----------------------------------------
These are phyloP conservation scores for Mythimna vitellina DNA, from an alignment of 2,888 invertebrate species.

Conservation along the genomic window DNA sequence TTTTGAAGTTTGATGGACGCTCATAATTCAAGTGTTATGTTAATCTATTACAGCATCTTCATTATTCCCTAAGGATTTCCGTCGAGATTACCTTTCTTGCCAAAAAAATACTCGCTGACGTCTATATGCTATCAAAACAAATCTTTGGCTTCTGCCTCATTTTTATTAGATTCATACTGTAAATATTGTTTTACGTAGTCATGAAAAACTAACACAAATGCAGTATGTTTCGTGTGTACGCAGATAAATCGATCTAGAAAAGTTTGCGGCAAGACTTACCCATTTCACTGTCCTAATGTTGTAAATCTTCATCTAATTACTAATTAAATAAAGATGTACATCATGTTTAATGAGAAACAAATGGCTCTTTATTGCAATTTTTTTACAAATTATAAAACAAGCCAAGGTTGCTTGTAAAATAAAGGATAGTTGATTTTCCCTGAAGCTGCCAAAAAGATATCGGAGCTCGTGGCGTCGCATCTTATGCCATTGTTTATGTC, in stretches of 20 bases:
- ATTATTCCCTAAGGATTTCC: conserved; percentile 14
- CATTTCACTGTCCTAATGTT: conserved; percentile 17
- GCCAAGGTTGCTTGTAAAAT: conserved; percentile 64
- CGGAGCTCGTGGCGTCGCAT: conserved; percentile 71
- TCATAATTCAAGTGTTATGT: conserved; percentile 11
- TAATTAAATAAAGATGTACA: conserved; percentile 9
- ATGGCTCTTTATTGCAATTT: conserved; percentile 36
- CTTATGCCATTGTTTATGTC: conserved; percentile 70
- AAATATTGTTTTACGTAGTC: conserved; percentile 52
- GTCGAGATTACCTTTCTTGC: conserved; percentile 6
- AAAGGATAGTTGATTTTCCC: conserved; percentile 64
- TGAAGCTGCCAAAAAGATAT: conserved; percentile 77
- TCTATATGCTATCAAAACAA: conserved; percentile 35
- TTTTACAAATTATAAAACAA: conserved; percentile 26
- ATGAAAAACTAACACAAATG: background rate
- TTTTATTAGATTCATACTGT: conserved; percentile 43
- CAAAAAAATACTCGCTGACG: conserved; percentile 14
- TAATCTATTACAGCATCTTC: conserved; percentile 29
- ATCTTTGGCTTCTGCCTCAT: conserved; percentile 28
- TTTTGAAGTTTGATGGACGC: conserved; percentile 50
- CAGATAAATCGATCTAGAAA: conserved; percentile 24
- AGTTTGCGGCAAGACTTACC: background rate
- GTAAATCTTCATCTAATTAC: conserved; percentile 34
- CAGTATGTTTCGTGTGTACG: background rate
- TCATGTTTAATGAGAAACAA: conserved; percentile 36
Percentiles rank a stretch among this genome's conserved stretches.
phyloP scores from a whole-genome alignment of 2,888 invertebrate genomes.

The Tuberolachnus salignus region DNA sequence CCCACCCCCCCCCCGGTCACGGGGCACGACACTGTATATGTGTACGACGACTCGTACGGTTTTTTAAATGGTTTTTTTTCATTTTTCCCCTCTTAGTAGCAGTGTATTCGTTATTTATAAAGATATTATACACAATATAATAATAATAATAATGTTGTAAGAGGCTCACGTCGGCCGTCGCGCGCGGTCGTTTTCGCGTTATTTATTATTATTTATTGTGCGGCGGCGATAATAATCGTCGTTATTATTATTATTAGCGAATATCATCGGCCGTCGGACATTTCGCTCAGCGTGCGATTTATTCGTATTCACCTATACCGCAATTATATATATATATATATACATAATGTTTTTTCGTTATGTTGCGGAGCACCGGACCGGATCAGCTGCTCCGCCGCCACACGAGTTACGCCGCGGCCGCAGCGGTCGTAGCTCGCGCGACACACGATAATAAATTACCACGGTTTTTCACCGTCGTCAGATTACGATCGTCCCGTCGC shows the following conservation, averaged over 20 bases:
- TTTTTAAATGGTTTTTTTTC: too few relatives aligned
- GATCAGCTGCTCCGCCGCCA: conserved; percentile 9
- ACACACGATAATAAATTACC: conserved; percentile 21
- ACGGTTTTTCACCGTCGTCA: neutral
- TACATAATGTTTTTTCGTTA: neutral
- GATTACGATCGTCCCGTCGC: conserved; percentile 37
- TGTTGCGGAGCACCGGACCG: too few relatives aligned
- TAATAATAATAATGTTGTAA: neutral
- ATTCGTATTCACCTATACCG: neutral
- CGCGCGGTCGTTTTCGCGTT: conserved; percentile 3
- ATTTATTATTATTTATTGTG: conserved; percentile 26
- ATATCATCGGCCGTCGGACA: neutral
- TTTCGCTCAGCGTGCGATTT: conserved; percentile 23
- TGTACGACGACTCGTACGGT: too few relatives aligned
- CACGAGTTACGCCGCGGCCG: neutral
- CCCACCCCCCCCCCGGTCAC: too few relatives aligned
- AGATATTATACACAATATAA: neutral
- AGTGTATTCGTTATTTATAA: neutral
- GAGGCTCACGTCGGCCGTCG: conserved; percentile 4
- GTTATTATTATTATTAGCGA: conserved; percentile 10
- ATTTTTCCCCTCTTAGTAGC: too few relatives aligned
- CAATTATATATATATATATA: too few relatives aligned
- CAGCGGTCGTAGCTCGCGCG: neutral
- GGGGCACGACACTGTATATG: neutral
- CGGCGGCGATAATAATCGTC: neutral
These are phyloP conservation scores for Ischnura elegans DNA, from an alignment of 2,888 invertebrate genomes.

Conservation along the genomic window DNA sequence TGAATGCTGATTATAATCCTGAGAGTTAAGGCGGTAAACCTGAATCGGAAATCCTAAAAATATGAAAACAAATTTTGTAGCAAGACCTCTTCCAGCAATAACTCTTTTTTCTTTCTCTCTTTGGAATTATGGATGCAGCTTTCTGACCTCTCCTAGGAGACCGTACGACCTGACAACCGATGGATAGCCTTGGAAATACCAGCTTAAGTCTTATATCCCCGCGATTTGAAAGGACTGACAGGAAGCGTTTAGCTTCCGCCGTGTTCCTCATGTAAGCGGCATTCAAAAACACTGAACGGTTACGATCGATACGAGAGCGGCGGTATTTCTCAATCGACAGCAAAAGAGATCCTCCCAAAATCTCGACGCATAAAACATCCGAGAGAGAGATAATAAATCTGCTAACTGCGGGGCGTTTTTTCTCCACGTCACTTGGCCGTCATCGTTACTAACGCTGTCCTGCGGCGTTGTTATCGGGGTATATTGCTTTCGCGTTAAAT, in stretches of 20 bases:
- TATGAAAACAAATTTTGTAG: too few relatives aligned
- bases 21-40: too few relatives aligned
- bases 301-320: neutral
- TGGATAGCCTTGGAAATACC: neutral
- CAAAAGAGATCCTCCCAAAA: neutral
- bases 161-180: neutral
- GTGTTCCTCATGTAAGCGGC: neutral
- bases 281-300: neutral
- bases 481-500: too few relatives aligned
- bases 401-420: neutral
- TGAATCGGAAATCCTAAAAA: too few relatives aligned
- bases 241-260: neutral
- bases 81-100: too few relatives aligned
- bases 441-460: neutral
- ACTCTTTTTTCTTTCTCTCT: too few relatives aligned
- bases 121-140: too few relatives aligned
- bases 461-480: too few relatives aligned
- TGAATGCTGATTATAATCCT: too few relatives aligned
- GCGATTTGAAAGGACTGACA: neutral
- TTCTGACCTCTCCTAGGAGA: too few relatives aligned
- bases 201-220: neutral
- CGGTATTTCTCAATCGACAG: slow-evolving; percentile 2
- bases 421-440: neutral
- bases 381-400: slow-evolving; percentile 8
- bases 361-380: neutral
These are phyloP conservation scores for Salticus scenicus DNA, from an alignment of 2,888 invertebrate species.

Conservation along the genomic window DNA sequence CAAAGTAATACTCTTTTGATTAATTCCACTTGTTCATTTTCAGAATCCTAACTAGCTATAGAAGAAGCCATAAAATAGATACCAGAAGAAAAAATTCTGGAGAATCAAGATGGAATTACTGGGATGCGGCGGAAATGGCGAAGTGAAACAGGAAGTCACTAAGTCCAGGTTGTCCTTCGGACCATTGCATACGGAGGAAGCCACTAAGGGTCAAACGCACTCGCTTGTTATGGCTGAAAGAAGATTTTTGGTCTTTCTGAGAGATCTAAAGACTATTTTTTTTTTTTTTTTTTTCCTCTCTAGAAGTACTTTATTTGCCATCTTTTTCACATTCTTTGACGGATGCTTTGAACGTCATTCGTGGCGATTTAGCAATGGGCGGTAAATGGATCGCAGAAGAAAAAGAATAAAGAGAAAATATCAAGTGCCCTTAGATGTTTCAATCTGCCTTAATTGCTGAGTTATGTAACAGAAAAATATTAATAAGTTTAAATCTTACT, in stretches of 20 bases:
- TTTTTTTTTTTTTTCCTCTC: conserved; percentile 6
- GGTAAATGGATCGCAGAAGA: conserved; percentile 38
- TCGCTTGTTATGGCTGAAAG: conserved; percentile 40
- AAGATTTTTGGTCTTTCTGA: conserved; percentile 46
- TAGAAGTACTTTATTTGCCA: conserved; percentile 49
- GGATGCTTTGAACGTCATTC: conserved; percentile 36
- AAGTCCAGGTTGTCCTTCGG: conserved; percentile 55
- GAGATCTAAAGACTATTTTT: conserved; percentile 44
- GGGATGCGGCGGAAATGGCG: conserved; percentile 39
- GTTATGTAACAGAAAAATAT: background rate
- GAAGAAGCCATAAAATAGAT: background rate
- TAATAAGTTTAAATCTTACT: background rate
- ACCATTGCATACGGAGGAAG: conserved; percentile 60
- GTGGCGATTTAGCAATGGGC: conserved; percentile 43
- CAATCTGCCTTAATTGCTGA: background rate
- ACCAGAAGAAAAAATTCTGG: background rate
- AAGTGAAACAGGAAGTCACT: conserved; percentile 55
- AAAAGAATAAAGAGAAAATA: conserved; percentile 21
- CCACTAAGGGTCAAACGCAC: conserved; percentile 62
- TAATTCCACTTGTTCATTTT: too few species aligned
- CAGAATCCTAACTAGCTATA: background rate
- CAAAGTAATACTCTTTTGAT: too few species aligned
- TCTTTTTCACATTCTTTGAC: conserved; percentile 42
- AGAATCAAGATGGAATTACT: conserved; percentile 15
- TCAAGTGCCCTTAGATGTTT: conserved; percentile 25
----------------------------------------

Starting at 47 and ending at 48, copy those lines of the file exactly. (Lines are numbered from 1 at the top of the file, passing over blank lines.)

- AGATATTATACACAATATAA: neutral
- AGTGTATTCGTTATTTATAA: neutral